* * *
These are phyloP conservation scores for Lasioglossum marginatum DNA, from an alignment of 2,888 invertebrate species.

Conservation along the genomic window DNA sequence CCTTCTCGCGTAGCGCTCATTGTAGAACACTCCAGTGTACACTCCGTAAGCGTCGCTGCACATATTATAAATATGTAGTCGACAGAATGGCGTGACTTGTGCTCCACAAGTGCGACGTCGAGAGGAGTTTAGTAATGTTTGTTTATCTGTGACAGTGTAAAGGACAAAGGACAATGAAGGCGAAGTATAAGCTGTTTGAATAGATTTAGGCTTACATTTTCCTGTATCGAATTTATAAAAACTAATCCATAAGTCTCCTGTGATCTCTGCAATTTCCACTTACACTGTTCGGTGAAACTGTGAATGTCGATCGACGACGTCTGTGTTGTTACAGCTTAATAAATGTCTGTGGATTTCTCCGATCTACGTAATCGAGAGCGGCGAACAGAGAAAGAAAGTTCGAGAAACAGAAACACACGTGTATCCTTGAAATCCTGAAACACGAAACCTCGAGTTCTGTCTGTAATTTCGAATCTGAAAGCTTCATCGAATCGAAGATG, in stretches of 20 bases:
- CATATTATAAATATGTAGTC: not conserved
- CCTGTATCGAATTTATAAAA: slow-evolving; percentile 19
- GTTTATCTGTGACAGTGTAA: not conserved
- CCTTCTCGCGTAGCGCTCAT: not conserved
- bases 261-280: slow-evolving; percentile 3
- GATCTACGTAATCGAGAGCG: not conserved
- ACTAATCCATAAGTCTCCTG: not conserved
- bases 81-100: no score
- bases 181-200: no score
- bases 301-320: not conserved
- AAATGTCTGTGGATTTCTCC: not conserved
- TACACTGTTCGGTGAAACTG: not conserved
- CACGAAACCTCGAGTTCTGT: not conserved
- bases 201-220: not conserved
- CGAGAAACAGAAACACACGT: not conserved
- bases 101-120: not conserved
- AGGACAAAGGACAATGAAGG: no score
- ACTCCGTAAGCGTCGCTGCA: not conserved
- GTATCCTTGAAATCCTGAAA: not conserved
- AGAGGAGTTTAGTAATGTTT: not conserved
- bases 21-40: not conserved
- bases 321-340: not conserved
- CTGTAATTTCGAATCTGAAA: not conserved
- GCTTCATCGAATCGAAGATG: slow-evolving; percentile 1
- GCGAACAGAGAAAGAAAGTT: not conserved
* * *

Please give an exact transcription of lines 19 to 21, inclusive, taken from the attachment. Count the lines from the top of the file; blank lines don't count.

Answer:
- AGGACAAAGGACAATGAAGG: no score
- ACTCCGTAAGCGTCGCTGCA: not conserved
- GTATCCTTGAAATCCTGAAA: not conserved